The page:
The Taming of the Queen by Philippa Gregory

Philippa Gregory is an author whose work I not only thoroughly enjoy but wait with great impatience for her next book to appear. Her historical works of fiction, which take an intimate look at the lives of often overlooked as secondary women – those behind, beside and under the throne, if you like, are fascinating. Some I like better than others but this latest, The Taming of the Queen, ranks (in my very humble opinion) among the best.

25106926This time her subject is Kateryn Parr, Henry VIII’s last queen and already, at the age of 30, twice widowed. Despite loving another man, Thomas Seymour, when Kateryn is offered the toxic chalice of becoming Henry’s next wife, like any woman Hnery sets his sights upon, she has no choice but to accept.

Dismayed at how her future appears to be unfolding as the sixth wife to an arrogant, spoilt and morbidly obese man – a serial killer by any other name – with a propensity to change wives, policies, friendships and even faith as one does underclothes, she determines to make the best of things, even if it means stifling her feelings for Thomas.

Uniting the fractured Tudor family is no easy task and yet she undertakes this, feeling sorry for Henry’s estranged daughters from his earlier marriages (Mary and Elizabeth) and his over-protected son, Edward. With no real political or religious convictions, she soon learns that a neutral position, while safe, will not do and sets about to not only educate herself in these matters, but form a very important study circle at the heart of the court, something Henry initially indulges.

Clever, Kateryn is soon writing her own religious tracts and debating fiercely with some of the finest minds of the time and those she trusts, all the while her eyes and mind are also focussed on not displeasing her mercurial and hot-tempered husband. What Kateryn hasn’t bargained for is the machinations of those closest to Henry, those who don’t like the influence this wise and wonderful woman has over the sovereign and what this represents to them in terms of the power they currently wield.

All too soon, danger stalks Kateryn and the grim realisation that she might soon meet the fate of Anne Bolyen and Katherine Howard faces her.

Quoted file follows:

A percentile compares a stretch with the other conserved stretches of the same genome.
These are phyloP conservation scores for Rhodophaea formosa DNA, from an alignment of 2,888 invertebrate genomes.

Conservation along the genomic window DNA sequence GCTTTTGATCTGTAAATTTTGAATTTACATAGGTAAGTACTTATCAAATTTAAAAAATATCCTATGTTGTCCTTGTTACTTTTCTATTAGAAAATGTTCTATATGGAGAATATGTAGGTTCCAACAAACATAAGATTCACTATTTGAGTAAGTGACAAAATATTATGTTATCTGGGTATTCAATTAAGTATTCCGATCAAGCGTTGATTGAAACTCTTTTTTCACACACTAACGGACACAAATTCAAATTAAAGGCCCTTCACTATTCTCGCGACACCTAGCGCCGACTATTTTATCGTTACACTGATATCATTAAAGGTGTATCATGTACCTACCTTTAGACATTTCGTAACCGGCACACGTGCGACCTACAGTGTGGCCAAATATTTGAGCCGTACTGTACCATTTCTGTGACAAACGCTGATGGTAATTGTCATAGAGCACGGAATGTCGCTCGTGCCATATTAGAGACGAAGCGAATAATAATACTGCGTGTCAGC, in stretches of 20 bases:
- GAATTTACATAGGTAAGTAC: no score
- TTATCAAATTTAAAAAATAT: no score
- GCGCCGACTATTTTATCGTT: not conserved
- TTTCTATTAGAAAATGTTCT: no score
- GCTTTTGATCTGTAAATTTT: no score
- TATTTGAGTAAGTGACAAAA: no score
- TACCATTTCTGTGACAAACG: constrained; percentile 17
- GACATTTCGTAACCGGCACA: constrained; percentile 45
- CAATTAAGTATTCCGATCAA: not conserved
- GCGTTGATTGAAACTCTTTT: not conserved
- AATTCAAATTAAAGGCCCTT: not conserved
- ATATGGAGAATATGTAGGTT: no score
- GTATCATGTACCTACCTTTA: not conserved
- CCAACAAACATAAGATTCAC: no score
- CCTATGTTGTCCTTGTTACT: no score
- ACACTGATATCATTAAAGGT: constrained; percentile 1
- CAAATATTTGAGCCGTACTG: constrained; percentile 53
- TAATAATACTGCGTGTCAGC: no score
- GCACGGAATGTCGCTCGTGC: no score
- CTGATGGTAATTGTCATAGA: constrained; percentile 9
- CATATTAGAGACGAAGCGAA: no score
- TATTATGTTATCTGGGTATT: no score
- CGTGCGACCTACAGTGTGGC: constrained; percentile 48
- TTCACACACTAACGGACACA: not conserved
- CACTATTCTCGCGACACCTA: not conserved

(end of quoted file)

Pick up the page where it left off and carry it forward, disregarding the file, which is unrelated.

Even knowing this period of history so well, I was spellbound by this book. The challenges Kateryn faces (no less having sex with her husband), the pride she must continuously swallow and what she does to both survive and with her dignity in tact is phenomenal. The tension is wonderfully built and the first person narrative aids this, breathing a different life into this era and this passionate, honourable woman about whom we know very little.

In this portrait of Kateryn Parr, Gregory has worked a particular kind of magic, recreating the era, representing Henry as the monster he surely must have been, yet also imbuing him with qualities and insecurities that somehow prevent him from being utterly detestable.

Highly recommended for anyone who loves history, Gregory’s work, or just a damn fine read.

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Book Review: The Lady Elizabeth by Alison Weir

I am a huge fan of Alison Weir’s non-fiction so turned with great interest to this, her second work of fiction, and was not disappointed. When the story opens, the future Queen Elizabeth I is only three years old. Tall, slender, with the red hair that marked her as a Tudor, she was already showing signs of the intellect and perspicacity for which she would become renown. In this novel, Weir chooses to focus on Elizabeth’s early years and adolescence against the backdrop of her father’s tempestuous marriages, other relationships and struggles with the church and his nobles. All the characters familiar from history appear only, this time, the reader sees them mainly through Elizabeth’s eyes, thus painting them in a new and often fascinating light.
Though a strong young woman, it’s made clear that luck played a huge role in not only Elizabeth’s survival against all odds, but also her ascension to the throne. The manoeuvring and play for power of other families and individuals in the constant jostle for the throne of England and the spiritual welfare of its people is mind-boggling and when viewed through young eyes, takes on sinister implications – what some of the nobles will do for favour, power and the promise of more. Ripe for exploitation, the royal children are simple pawns in a never-ending game and it’s not until they learn this (some never do), that they are able to begin to steer their destiny. Of great interest is the way the relationship between Mary, Elizabeth and Edward is depicted – closer and more loving than is generally thought, laced with regret and sadness, it is the heart and soul of the novel in many ways – they spring literally from the same seed and yet are more rivals than siblings. Their burgeoning awareness and deliberate ignorance of this fact is delicately explored. Another surprise in the novel is the notion of Elizabeth’s “virgin queen” status which is given, as historians of the era do too, a different and very powerful meaning. Headstrong Elizabeth is revealed to be a young woman with a big heart as well, one that is poised for breaking.

This may be fiction, but it keeps close to the facts as they’re known, offering wonderful insights and imaginings into the female mind, the endless machinations behind the throne of England and the woman who became one of the greatest monarchs in British history. A terrific read.

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